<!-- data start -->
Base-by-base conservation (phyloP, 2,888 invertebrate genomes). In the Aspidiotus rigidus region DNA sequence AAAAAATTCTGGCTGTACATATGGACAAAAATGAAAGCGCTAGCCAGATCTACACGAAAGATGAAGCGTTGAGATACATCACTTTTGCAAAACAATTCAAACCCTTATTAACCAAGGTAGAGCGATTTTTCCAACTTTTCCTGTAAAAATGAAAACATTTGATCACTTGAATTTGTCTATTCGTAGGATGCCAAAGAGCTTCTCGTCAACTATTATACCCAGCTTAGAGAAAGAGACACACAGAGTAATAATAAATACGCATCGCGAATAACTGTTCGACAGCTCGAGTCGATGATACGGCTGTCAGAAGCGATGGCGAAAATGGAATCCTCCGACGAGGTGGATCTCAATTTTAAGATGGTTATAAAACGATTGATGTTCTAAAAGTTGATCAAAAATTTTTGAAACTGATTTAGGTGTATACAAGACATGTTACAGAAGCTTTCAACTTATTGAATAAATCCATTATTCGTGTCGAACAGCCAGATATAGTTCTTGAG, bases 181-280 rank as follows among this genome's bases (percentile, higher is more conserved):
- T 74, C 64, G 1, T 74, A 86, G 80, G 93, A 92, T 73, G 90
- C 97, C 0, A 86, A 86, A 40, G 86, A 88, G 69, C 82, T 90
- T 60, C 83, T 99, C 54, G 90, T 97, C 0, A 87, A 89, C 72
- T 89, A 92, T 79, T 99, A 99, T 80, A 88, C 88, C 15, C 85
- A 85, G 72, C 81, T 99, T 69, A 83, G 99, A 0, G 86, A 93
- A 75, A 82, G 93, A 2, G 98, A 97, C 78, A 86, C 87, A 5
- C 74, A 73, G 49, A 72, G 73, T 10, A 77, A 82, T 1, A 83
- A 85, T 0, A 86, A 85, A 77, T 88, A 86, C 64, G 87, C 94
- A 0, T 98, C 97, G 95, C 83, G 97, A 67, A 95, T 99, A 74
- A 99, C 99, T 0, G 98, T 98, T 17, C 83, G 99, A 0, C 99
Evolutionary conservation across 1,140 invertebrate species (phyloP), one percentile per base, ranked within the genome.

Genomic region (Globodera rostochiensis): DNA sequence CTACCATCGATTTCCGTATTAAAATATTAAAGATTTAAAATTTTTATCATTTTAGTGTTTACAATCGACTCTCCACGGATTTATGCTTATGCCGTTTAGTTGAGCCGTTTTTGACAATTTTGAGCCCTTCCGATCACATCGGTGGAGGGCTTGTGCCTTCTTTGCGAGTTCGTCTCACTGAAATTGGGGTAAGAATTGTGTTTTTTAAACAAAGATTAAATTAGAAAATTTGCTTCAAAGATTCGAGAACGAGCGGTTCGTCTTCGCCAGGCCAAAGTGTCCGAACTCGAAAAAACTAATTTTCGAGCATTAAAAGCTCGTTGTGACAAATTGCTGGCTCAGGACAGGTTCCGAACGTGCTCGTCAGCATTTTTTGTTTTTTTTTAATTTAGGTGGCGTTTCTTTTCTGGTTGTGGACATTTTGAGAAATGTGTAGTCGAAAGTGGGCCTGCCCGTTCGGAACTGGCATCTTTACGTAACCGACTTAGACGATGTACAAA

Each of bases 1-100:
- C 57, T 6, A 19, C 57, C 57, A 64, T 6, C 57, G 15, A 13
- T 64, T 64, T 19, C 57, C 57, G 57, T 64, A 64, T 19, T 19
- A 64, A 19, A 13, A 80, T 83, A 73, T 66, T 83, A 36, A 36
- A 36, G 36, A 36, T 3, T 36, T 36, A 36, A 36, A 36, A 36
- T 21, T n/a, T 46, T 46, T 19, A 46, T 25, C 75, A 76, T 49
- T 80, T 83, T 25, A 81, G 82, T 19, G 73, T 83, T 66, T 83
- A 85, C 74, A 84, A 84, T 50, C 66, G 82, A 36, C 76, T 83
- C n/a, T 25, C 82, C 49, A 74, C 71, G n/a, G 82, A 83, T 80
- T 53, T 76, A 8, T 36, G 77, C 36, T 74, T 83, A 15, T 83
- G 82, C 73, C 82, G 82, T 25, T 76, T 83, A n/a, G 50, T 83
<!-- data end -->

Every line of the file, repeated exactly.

Base-by-base conservation (phyloP, 2,888 invertebrate genomes). In the Aspidiotus rigidus region DNA sequence AAAAAATTCTGGCTGTACATATGGACAAAAATGAAAGCGCTAGCCAGATCTACACGAAAGATGAAGCGTTGAGATACATCACTTTTGCAAAACAATTCAAACCCTTATTAACCAAGGTAGAGCGATTTTTCCAACTTTTCCTGTAAAAATGAAAACATTTGATCACTTGAATTTGTCTATTCGTAGGATGCCAAAGAGCTTCTCGTCAACTATTATACCCAGCTTAGAGAAAGAGACACACAGAGTAATAATAAATACGCATCGCGAATAACTGTTCGACAGCTCGAGTCGATGATACGGCTGTCAGAAGCGATGGCGAAAATGGAATCCTCCGACGAGGTGGATCTCAATTTTAAGATGGTTATAAAACGATTGATGTTCTAAAAGTTGATCAAAAATTTTTGAAACTGATTTAGGTGTATACAAGACATGTTACAGAAGCTTTCAACTTATTGAATAAATCCATTATTCGTGTCGAACAGCCAGATATAGTTCTTGAG, bases 181-280 rank as follows among this genome's bases (percentile, higher is more conserved):
- T 74, C 64, G 1, T 74, A 86, G 80, G 93, A 92, T 73, G 90
- C 97, C 0, A 86, A 86, A 40, G 86, A 88, G 69, C 82, T 90
- T 60, C 83, T 99, C 54, G 90, T 97, C 0, A 87, A 89, C 72
- T 89, A 92, T 79, T 99, A 99, T 80, A 88, C 88, C 15, C 85
- A 85, G 72, C 81, T 99, T 69, A 83, G 99, A 0, G 86, A 93
- A 75, A 82, G 93, A 2, G 98, A 97, C 78, A 86, C 87, A 5
- C 74, A 73, G 49, A 72, G 73, T 10, A 77, A 82, T 1, A 83
- A 85, T 0, A 86, A 85, A 77, T 88, A 86, C 64, G 87, C 94
- A 0, T 98, C 97, G 95, C 83, G 97, A 67, A 95, T 99, A 74
- A 99, C 99, T 0, G 98, T 98, T 17, C 83, G 99, A 0, C 99
Evolutionary conservation across 1,140 invertebrate species (phyloP), one percentile per base, ranked within the genome.

Genomic region (Globodera rostochiensis): DNA sequence CTACCATCGATTTCCGTATTAAAATATTAAAGATTTAAAATTTTTATCATTTTAGTGTTTACAATCGACTCTCCACGGATTTATGCTTATGCCGTTTAGTTGAGCCGTTTTTGACAATTTTGAGCCCTTCCGATCACATCGGTGGAGGGCTTGTGCCTTCTTTGCGAGTTCGTCTCACTGAAATTGGGGTAAGAATTGTGTTTTTTAAACAAAGATTAAATTAGAAAATTTGCTTCAAAGATTCGAGAACGAGCGGTTCGTCTTCGCCAGGCCAAAGTGTCCGAACTCGAAAAAACTAATTTTCGAGCATTAAAAGCTCGTTGTGACAAATTGCTGGCTCAGGACAGGTTCCGAACGTGCTCGTCAGCATTTTTTGTTTTTTTTTAATTTAGGTGGCGTTTCTTTTCTGGTTGTGGACATTTTGAGAAATGTGTAGTCGAAAGTGGGCCTGCCCGTTCGGAACTGGCATCTTTACGTAACCGACTTAGACGATGTACAAA

Each of bases 1-100:
- C 57, T 6, A 19, C 57, C 57, A 64, T 6, C 57, G 15, A 13
- T 64, T 64, T 19, C 57, C 57, G 57, T 64, A 64, T 19, T 19
- A 64, A 19, A 13, A 80, T 83, A 73, T 66, T 83, A 36, A 36
- A 36, G 36, A 36, T 3, T 36, T 36, A 36, A 36, A 36, A 36
- T 21, T n/a, T 46, T 46, T 19, A 46, T 25, C 75, A 76, T 49
- T 80, T 83, T 25, A 81, G 82, T 19, G 73, T 83, T 66, T 83
- A 85, C 74, A 84, A 84, T 50, C 66, G 82, A 36, C 76, T 83
- C n/a, T 25, C 82, C 49, A 74, C 71, G n/a, G 82, A 83, T 80
- T 53, T 76, A 8, T 36, G 77, C 36, T 74, T 83, A 15, T 83
- G 82, C 73, C 82, G 82, T 25, T 76, T 83, A n/a, G 50, T 83